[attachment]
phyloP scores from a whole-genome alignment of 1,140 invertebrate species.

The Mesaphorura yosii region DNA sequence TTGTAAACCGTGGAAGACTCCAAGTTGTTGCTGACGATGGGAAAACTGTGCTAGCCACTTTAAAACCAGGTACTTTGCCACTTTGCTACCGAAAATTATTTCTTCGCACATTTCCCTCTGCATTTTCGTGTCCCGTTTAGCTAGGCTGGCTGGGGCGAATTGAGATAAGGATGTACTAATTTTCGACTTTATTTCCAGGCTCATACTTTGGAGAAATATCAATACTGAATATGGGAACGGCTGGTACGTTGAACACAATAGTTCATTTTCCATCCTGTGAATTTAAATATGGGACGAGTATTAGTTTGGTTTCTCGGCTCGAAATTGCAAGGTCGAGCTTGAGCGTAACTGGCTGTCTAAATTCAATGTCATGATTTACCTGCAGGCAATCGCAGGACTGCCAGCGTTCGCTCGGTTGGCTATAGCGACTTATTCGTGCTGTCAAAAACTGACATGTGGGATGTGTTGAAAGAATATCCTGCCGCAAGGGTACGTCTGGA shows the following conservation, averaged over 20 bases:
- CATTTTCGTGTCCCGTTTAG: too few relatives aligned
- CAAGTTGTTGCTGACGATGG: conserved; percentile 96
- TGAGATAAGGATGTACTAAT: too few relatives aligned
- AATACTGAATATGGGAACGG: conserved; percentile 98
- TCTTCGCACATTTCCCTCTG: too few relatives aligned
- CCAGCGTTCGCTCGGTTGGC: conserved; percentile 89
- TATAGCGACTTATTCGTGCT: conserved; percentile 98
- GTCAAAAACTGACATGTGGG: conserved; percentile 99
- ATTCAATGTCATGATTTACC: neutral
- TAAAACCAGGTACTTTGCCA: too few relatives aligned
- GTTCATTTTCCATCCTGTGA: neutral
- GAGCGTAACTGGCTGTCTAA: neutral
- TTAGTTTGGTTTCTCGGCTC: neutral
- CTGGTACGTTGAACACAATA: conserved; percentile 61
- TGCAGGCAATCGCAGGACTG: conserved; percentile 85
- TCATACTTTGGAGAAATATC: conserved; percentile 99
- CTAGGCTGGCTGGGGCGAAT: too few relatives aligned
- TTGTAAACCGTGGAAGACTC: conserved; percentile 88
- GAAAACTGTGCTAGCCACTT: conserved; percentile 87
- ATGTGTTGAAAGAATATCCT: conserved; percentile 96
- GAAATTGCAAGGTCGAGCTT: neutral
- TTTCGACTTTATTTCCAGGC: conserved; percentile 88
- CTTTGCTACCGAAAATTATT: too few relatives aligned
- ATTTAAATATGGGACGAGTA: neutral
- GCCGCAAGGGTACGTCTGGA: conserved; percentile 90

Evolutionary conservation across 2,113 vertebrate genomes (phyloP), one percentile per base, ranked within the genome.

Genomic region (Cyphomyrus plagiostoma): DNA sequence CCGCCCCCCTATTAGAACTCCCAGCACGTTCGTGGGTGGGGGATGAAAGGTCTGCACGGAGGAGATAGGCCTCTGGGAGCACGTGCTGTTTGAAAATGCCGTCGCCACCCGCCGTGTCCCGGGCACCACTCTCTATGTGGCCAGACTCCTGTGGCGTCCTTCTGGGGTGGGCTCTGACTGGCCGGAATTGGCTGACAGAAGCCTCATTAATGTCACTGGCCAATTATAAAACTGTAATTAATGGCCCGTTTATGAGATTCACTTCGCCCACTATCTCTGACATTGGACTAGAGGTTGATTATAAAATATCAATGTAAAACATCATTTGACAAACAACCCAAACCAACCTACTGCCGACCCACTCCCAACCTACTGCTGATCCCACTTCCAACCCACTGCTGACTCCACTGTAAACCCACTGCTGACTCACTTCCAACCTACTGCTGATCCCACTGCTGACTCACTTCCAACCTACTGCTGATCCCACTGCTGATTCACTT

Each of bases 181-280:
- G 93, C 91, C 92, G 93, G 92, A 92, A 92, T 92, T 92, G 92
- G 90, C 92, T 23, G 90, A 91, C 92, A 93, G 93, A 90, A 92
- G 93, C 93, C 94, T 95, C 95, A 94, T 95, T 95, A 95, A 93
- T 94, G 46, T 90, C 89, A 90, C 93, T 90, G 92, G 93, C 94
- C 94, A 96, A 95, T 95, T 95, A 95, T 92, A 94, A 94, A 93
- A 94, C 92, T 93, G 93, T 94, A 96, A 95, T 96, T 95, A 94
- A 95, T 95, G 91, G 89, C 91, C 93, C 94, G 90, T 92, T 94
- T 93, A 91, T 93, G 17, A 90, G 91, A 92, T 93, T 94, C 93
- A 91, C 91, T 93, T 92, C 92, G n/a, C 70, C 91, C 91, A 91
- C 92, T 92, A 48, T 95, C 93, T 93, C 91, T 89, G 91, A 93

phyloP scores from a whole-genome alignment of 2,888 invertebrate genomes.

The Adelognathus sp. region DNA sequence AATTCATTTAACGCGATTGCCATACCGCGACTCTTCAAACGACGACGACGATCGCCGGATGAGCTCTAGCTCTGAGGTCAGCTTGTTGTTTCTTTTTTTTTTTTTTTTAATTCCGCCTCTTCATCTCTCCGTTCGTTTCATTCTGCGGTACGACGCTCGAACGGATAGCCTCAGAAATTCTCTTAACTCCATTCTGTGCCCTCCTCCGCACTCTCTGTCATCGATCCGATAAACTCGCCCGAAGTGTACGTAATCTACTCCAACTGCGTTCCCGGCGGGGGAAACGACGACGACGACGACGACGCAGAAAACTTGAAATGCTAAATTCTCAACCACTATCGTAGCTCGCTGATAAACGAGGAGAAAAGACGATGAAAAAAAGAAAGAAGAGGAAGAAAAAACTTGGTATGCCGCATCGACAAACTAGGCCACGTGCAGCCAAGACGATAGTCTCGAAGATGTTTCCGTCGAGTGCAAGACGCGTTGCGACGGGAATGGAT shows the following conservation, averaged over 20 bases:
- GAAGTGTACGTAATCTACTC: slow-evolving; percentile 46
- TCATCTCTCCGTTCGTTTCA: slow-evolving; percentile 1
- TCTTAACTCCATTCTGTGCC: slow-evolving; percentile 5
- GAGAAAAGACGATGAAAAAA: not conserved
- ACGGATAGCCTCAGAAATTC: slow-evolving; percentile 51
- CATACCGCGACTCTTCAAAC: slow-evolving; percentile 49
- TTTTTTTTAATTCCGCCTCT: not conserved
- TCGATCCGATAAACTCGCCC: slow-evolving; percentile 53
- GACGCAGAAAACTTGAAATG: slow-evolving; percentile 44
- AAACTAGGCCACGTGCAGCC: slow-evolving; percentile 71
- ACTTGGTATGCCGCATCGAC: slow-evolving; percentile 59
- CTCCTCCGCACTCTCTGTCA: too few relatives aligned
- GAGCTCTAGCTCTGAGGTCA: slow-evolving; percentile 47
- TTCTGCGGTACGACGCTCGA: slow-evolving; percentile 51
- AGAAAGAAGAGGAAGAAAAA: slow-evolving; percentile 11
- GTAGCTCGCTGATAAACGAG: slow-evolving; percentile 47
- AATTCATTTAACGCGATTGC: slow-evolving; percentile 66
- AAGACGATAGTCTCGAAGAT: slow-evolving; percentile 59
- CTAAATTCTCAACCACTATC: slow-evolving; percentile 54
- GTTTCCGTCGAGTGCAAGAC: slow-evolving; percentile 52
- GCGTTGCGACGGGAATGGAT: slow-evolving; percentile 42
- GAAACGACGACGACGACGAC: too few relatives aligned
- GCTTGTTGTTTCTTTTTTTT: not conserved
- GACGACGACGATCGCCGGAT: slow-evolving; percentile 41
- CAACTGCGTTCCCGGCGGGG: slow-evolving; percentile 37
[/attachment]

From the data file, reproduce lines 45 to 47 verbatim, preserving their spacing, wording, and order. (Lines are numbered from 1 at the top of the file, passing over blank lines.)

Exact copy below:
- TCTTAACTCCATTCTGTGCC: slow-evolving; percentile 5
- GAGAAAAGACGATGAAAAAA: not conserved
- ACGGATAGCCTCAGAAATTC: slow-evolving; percentile 51